To date, there have been no direct measurements on the gravitational motion of antimatter. It is quite challenging t study because gravity is the weakest force.

That means it is difficult to distinguish the effects of gravity from other external influences. It has only been with the recent advances of techniques to produce stable (long-lived), neutral and cold antimatter that measurements have become feasible.

Trapped antimatter

Our work took place at the ALPHA-g experiment at CERN, the world’s largest particle physics lab, based in Switzerland, which was designed to test the effects of gravity by containing antihydrogen in a vertical, two-meter tall trap. Antihydrogen is created in the trap by combining its antimatter constituents: the position and the antiproton.

Positrons are readily produced by some —we used radioactive table salt. To create cold antiprotons, however, we had to use immense particle accelerators and a unique decelerating facility that operates at CERN.






Both ingredients are electrically charged and can be trapped and stored independently as antimatter in special devices called Penning traps, which consist of electric and magnetic fields.

Anti-atoms, however, are not confined by the Penning traps, and so we had an additional device called a “magnet bottle trap,” which confined the anti-atoms. This trap was created by magnetic fields generated by numerous superconducting magnets.

These were operated to control the relative strengths of the different sides of the bottle. Notably, if we weakened the top and bottom of the bottle, the atoms would be able to leave the trap under the influence of gravity.

We counted how many anti-atoms escaped upwards and downwards by detecting the antimatter annihilations created as the anti-atoms collided with surrounding matter particles in the trap. By comparing these results against detailed computer models of this process in normal hydrogen atoms, we were able to infer the effect of gravity on the anti-hydrogen atoms.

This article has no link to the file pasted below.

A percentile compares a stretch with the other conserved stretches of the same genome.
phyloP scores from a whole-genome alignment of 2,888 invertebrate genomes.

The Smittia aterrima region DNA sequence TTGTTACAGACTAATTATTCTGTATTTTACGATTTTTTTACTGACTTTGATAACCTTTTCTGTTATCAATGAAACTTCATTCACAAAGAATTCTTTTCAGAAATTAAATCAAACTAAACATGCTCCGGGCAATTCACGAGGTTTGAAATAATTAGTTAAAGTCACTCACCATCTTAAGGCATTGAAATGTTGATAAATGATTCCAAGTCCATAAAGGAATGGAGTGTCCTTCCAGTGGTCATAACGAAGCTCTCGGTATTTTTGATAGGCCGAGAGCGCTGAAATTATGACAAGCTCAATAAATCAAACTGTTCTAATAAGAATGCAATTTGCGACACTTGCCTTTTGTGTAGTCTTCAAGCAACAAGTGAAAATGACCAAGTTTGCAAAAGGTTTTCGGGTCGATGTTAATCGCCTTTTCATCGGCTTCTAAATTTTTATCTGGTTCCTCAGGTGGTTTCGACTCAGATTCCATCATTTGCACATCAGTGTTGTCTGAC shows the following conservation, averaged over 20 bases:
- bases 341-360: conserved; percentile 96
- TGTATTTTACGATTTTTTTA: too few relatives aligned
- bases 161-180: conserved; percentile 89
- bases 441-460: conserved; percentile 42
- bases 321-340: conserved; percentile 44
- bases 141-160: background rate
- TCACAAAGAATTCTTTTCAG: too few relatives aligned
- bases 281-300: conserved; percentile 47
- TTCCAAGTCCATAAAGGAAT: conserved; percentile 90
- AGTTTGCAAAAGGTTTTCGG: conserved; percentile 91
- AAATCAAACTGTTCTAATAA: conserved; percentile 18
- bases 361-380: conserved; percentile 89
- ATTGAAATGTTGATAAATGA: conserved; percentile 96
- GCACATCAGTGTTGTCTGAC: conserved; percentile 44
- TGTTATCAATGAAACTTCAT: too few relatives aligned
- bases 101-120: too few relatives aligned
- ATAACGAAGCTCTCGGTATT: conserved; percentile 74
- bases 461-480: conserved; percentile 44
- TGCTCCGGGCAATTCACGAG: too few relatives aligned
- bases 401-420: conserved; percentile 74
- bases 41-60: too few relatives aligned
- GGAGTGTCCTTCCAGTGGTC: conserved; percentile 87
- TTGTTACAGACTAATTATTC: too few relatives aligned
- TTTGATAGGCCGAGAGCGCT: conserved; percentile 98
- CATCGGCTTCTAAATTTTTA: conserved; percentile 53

Our results are the first from the ALPHA-g experiment and the first direct measurement of antimatter’s motion in a . They show that antihydrogen gravitation is the same as that of hydrogen, it falls downwards rather than rising, within the uncertainty limits of the experiment.

This means our research has empirically ruled out a number of historical theories involving so-called “anti-” suggesting that antimatter would gravitate in exactly the opposite direction as normal matter.

The current measurement is an important milestone on the experiment’s goal. Future work ALPHA-g experiment will improve its precision through better characterization and control of important aspects of the experiment, such as the traps and the atom cooling systems.

There’s still ample room to find new results than can help explain matter-antimatter asymmetry. Physics is meant to describe observed reality, and there can always be surprises in the way the world works.

Provided by
The Conversation


This article is republished from The Conversation under a Creative Commons license. Read the original article.The Conversation